Neil Preston If you're a fan of Led Zeppelin, you're familiar with…
Elton John and Members of Led Zeppelin, The Who, Queen Blame Google, Other Search Engines, for Music Piracy
- Posted on Jul 25th 2012 11:45AM by Jason MacNeil
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According to the Daily Mail, Elton John, The Who's Roger Daltrey and Pete Townshend, Led Zeppelin's Robert Plant, Simon Cowell and Queen's Brian May are among those demanding Cameron implement guidelines set out in the 2010 Digital Economy Act which could sever internet access for those found illegally downloading material. The regulations aren't slated to take effect until 2014.
"As a digitally enhanced nation whose language is spoken around the world, Britain is well-positioned to increase its exports in the digitial age," the letter -- which was sent to the Daily Telegraph -- says. "Competition in the creative sector is in talent and innovation, not labour costs or raw materials. We can only realize this potential if we have a strong domestic copyright framework, so that British creative industries can earn a fair return on their huge investments creating original content. Illegal activity online must be pushed to the margins. This will benefit consumers, giving them confidence that they are buying safely online from legal websites.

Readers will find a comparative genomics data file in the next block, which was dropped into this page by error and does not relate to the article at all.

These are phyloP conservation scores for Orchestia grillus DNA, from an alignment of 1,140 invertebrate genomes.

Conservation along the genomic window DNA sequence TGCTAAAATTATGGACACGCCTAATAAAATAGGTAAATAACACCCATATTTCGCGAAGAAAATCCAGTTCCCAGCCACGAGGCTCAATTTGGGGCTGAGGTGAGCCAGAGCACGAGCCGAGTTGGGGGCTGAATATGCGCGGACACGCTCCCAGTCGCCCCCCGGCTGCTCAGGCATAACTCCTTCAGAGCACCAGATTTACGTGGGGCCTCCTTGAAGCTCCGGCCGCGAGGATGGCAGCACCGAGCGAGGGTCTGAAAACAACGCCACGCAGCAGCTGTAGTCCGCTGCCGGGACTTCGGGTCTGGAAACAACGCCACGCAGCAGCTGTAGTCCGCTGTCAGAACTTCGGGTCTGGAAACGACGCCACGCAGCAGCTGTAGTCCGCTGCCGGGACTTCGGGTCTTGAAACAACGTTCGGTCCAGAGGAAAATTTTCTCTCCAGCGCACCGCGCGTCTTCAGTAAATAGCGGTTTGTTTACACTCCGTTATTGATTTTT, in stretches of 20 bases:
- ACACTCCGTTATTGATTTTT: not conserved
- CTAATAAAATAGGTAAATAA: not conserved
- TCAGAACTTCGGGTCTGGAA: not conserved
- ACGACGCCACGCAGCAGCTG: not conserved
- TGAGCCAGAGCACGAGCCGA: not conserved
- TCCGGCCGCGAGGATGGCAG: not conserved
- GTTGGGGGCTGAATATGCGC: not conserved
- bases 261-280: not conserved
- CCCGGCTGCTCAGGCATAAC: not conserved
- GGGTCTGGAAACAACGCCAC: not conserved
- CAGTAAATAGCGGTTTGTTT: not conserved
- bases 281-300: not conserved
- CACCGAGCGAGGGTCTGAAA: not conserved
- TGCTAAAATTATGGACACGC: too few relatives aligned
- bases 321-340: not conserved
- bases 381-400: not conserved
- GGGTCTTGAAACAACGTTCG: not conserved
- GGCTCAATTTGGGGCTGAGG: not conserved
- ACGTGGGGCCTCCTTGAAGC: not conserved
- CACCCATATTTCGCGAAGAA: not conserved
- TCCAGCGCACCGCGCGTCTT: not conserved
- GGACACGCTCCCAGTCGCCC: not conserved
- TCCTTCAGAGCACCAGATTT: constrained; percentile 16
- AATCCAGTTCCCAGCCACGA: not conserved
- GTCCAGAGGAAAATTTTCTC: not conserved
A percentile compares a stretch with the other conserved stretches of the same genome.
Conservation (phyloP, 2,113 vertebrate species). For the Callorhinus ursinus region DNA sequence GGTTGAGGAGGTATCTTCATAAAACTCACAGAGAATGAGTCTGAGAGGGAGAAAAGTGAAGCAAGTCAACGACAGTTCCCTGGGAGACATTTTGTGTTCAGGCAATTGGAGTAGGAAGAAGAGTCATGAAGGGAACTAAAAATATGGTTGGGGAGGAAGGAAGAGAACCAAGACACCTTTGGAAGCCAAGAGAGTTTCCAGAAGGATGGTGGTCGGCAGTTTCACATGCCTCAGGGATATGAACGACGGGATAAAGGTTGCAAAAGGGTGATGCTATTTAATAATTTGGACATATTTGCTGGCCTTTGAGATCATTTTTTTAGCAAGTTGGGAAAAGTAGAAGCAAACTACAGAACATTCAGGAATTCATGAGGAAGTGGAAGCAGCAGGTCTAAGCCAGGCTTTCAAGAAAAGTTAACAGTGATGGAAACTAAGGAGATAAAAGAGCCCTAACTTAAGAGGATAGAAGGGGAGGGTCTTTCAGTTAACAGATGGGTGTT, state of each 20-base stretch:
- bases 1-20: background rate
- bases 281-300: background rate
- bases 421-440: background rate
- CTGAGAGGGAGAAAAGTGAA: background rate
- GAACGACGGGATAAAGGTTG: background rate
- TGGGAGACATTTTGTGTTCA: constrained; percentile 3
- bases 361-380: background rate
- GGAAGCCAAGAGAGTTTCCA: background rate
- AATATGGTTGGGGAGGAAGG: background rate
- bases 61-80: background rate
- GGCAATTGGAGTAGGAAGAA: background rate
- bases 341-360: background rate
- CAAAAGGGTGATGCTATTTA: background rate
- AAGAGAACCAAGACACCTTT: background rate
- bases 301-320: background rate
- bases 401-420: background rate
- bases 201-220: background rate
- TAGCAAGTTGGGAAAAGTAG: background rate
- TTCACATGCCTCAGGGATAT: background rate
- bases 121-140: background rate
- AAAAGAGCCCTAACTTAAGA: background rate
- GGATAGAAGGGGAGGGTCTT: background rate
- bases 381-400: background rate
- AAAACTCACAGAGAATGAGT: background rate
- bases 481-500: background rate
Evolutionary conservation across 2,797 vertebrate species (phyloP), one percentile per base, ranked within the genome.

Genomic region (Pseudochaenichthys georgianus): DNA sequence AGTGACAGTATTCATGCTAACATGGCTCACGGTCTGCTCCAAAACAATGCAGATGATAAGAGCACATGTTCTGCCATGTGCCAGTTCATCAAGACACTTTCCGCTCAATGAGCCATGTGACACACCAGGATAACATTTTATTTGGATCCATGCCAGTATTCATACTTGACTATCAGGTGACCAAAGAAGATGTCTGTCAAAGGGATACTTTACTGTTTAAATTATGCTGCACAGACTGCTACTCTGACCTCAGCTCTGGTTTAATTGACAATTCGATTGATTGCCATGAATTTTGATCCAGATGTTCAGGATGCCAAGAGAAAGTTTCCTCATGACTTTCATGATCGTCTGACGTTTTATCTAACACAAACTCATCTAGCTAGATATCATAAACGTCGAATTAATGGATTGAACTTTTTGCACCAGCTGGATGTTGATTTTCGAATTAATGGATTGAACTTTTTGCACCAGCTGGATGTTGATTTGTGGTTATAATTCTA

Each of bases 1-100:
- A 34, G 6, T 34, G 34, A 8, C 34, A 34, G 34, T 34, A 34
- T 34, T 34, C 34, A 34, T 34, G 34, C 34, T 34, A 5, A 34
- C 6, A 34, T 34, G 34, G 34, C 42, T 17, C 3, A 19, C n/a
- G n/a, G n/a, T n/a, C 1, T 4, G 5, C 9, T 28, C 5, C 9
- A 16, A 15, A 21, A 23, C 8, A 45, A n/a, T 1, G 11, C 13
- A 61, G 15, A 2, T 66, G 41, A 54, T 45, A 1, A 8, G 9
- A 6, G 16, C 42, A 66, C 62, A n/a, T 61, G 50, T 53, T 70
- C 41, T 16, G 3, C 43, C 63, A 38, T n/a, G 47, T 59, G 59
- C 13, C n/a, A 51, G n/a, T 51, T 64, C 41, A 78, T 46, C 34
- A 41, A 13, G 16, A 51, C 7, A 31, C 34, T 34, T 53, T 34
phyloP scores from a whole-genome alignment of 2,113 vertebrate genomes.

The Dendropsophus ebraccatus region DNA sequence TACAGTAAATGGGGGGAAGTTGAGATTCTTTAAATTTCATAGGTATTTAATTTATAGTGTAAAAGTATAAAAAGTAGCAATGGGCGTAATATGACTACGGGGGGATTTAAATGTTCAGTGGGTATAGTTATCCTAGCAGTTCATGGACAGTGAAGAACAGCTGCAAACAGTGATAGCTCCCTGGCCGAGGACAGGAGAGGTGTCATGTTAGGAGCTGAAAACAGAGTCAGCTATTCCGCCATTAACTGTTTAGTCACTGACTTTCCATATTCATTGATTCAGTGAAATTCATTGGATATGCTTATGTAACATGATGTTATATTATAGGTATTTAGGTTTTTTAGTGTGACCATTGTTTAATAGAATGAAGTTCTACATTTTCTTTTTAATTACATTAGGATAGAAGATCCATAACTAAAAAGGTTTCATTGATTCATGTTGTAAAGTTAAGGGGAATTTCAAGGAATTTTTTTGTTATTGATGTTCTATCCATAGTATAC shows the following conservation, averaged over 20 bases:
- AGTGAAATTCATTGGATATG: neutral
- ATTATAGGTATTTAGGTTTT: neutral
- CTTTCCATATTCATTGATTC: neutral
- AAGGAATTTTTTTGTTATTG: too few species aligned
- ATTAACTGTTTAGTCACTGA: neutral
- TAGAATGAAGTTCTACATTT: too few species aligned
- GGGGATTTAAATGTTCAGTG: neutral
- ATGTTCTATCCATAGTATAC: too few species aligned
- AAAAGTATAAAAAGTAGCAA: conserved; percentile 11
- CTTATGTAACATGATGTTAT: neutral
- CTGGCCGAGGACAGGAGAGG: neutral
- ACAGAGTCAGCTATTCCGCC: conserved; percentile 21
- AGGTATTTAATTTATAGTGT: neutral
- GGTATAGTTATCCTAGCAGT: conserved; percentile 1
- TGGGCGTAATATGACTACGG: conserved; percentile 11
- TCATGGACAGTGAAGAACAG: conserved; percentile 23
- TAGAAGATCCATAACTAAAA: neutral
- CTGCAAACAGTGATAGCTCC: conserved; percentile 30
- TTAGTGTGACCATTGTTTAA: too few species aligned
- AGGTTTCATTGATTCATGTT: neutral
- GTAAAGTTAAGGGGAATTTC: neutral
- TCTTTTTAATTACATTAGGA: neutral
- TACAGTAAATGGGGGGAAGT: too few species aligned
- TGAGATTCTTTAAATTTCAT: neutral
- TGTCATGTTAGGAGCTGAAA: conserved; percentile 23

Google has denied the accusations of indirectly assisting illegal downloading through its search engine, stating the site has removed millions of links monthly on request from various music publishers. But the musicians say the site and other search engines must do more to curb the practice.
The news follows a report last week by BBC World News that stated the BPI (the British music trade body) requested Google delete more links in the first six months of 2012 than in all of 2011.
"Once we've told Google 100,000 times that a particular site is illegal, we think that site shouldn't be coming above iTunes and Spotify in search results," BPI's Chief Executive Geoff Taylor said in the report.
"What our research shows is that however much you do on filtering, on blocking, what would be much more effective is to go after the money, to remove the financial underpinnings, the advertising, the payment processes from these sites," Google's UK Policy Manager Theo Bertram said in the report, adding that Google doesn't support piracy.